A big lock, and a troglodyte village.

November 2011 – revisiting our French trip …

We left Valence early Friday morning and did 6 hours motoring down river, then moored for the night at a little place called Viviers, which in the summer would be a good stopping place, but this time of year it is closed, and all the pontoons were lifted out of the water. So we had to moor against a pile/big post and couldnt get the bows near enough to the bank as it was too shallow, so we couldn’t get off the boat last night! Never mind, we had a lovely Spag Bol on board and a bottle of vin rouge.

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River Rhone, Beaucaire

We left at 830 this morning for another full day of motoring, but today we were going to encounter THE BIG LOCK! The Bollene lock is the biggest in France, and used to be the biggest in Europe, although I don’t know which country now holds that honour. It is about 10metres wide and 100 metres long, and the water drops 26 metres when it emptiies! It’s huge!

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Entering the Bollene lock

Its the equivalent to a four storey building, quite amazing. Apparently this lock is special too, as the water empties through the bottom of the lock instead of the sluices at the bottom of the gates. We were the only boat in the whole lock, but it empties quickly, then we were on our way again.

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Inside the lock

I was looking at the chart/book we use for navigation on the canals and rivers, and it gives you some information about the local area, and we passed through a section of the river where, in the space of a couple of miles, there was a nuclear power station, a troglodyte village, and a crocodile farm with 300 crocodiles housed in tropical glass houses! The mind boggles! I began to wonder whether these three things were linked! Suggestions on a postcard ….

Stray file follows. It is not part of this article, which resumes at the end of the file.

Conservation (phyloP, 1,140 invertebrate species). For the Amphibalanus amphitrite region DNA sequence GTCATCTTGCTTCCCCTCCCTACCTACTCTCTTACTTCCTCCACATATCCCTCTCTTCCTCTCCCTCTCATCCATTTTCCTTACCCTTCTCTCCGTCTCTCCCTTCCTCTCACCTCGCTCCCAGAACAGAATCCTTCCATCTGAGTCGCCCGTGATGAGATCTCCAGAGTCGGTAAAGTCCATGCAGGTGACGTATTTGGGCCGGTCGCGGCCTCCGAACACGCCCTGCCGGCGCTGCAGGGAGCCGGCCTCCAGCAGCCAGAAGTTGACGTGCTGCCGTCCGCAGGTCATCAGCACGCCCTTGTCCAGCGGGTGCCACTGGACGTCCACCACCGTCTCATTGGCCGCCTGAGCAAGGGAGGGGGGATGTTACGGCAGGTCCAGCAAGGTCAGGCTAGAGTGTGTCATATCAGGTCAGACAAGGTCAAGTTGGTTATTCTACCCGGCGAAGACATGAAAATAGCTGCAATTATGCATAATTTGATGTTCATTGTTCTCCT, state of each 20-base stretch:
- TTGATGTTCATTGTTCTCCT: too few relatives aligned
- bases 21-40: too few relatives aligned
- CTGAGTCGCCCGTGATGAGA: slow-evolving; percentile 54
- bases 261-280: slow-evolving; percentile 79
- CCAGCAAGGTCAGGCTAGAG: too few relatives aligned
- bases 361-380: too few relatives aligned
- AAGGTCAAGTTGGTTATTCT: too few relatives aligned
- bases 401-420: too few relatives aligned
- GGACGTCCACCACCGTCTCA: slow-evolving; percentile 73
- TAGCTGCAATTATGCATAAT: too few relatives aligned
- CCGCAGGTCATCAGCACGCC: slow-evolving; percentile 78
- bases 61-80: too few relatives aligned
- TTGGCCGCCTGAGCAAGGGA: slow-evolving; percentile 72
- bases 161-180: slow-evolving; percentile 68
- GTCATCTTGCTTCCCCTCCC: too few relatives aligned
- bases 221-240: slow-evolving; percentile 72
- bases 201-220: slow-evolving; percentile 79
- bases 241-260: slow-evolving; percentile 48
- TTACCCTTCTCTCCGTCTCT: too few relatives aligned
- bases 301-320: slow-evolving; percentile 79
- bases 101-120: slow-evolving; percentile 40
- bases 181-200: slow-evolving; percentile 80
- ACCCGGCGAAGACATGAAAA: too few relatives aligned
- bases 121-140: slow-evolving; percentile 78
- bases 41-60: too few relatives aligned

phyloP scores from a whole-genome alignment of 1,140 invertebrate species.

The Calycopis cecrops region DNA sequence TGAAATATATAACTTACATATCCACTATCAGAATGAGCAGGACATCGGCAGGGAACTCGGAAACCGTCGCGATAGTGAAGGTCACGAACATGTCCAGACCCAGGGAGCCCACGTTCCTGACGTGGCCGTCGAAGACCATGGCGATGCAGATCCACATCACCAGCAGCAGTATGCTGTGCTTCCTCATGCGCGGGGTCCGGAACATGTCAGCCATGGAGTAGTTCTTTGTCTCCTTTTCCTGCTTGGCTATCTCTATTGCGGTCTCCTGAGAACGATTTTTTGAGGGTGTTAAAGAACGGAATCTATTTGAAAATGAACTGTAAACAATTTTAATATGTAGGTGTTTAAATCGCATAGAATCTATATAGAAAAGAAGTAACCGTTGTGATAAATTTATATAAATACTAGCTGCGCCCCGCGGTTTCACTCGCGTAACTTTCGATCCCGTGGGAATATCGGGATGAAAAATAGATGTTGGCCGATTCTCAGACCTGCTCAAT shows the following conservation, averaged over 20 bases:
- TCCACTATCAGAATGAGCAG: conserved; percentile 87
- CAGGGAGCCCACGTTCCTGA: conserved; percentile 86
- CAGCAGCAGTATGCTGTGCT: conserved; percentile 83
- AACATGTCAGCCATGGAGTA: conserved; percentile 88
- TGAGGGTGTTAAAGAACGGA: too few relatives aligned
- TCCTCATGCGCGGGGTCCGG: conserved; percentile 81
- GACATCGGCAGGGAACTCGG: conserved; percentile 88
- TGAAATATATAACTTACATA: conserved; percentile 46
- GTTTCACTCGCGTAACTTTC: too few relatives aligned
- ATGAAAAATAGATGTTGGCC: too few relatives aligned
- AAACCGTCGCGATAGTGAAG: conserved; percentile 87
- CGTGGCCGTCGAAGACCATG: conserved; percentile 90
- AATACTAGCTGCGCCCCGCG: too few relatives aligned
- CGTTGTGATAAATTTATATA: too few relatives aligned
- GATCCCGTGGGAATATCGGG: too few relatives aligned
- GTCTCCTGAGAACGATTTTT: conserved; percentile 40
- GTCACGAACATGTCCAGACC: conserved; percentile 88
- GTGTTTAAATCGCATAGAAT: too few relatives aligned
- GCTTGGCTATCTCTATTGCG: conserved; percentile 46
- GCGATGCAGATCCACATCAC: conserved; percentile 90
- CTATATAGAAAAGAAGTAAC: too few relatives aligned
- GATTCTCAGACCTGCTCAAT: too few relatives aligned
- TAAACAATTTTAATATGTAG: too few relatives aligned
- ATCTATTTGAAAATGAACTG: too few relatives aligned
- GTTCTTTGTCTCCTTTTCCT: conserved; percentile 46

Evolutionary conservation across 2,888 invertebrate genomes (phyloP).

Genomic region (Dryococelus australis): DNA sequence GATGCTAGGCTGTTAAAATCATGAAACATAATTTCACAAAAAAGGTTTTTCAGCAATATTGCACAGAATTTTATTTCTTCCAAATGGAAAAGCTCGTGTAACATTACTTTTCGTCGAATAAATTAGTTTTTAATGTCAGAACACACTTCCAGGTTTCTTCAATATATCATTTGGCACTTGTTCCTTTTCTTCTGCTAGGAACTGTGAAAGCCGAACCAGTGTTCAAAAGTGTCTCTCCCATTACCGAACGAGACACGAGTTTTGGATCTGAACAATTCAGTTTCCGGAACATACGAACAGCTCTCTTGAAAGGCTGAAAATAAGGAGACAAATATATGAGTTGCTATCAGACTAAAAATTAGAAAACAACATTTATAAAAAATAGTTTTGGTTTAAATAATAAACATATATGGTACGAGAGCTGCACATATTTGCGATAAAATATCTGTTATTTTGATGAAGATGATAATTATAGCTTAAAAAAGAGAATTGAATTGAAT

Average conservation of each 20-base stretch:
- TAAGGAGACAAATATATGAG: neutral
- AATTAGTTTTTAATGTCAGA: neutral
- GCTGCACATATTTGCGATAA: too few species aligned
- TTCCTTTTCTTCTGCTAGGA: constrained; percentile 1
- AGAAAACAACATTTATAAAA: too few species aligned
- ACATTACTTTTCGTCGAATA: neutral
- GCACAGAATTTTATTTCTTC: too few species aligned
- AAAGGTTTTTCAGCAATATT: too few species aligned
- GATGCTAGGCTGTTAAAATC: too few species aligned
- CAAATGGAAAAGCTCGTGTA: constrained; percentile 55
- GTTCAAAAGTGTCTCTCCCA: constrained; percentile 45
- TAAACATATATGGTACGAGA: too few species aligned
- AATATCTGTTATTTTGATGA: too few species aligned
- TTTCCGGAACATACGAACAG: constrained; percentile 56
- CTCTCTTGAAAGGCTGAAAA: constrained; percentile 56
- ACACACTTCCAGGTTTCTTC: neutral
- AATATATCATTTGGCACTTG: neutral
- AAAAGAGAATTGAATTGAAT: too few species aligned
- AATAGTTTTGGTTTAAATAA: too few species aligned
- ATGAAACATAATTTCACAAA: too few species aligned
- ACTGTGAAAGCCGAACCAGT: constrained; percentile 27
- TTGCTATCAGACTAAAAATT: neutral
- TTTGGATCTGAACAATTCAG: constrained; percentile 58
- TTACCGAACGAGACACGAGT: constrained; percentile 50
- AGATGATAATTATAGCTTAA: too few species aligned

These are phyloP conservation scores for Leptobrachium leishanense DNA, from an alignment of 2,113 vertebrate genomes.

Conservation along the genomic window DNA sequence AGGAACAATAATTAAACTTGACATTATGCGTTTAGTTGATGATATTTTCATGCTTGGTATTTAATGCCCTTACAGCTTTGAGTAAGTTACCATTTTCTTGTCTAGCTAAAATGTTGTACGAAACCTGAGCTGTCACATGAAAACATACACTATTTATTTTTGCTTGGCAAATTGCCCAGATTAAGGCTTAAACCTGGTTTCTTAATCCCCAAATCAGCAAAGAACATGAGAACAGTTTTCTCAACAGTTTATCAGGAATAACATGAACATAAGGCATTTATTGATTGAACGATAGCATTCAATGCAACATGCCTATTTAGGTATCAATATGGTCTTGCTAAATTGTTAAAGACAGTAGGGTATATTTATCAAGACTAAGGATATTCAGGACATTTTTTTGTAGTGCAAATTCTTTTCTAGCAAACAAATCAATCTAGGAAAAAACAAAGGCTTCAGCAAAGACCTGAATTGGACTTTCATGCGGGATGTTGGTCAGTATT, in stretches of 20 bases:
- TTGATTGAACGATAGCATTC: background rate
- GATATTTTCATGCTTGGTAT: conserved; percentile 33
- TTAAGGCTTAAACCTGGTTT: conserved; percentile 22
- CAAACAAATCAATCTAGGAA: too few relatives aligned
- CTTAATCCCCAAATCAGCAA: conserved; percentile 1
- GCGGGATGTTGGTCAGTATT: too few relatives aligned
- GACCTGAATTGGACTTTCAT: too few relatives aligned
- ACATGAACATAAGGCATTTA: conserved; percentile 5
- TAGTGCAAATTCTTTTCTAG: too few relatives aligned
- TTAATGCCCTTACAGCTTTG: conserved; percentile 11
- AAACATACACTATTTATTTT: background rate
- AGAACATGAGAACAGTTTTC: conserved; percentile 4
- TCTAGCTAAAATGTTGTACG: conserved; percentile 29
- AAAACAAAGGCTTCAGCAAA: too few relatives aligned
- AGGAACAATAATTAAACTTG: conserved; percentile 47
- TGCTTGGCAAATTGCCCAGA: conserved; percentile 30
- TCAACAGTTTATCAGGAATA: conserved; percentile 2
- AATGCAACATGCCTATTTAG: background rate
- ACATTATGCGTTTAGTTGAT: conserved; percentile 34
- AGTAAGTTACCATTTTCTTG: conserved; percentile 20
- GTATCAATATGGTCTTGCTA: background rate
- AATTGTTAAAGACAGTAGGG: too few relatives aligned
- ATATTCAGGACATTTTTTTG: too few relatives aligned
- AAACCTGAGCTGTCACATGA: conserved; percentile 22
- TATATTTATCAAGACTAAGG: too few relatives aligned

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We have come through some really remote parts of the French countryside. How these people live without a Waitrose supermarket or a Marks & Spencer food hall nearby doesnt bear thinking about. (For my foreign readers, these are my favourite luxury food stores in the UK). There is literally no civilization or sign of humanoid life for miles and miles. Then today, along the river bank, miles from nowhere, we saw two people jogging, and someone walking their dog. Where had they come from!! Do they live in a tent in the woods? is there a secret underground tunnel to some habitation nearby? Did they get dropped from outer space?

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On the French canals

Tonight we are in a little marina in a place called L’Ardoise, or Lard Arse as I pronounced it. It is run by a German lady who helped us into our mooring. We didnt do the mooring ropes quite as she wanted and she reprimanded us – “I am ze Kapitan!” she said. You dont want to argue with her, clearly!

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6 thoughts on “A big lock, and a troglodyte village.

  1. You look like you’re having fun, Georgie. We bought our first boat, a four berth cruiser, last September and we have yet to go through a lock. That one would terrify me, but I suppose we’ll get used to it once we start travelling the inland waterways here. If we don’t we’ll end up going round in circles on the wee lake where we’re moored. 😦

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  2. Thanks for having a look at my blog post! To be honest, I have never been in a UK lock. Apparently the European locks are mich easier as they are all automated, either by turning a pole, or pressing a button. The biggest ones are the easiest. Which lake do you keep you boat on?

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  3. Ok Georgie I will ask my questions again! But, I know that comment button was there before! How long does it take you to get from the UK to Greece in your boat? Do you eventually leave the canals of France and head out to open sea? Do you plan where to stop for food and restock? Is all that information on that little book? Where do you buy that little book? Your life is absolutely fascinating!

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    • Hi again. I hope my blog is sorted now. Re your questions. This French blog post was actually written in 2011. We stayed in the canal town for six months, then we put the masts back in, and sailed from France to Corsica, Sardinia, Sicily, the toe of Italy then over to Corfu. That took about a month but we weren’t rushing. For the past four years we have been sailing round the Greek islands.
      When in the canals, or in Greece, you have to do some homework and find out where you can stop, and where the shops are etc. You definitely have to buy the books of canal guides, there are different ones for different sections. We ordered them online. And we use the Internet quite a lot to find out about places.
      Thanks for reading my blog!

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      • Oh my gosh! I buy the guides for the National Garden Scheme and the National Trust, in the UK, so I know which gardens to visit when, and which Trusts would interest me! They have a book for everything don’t they!

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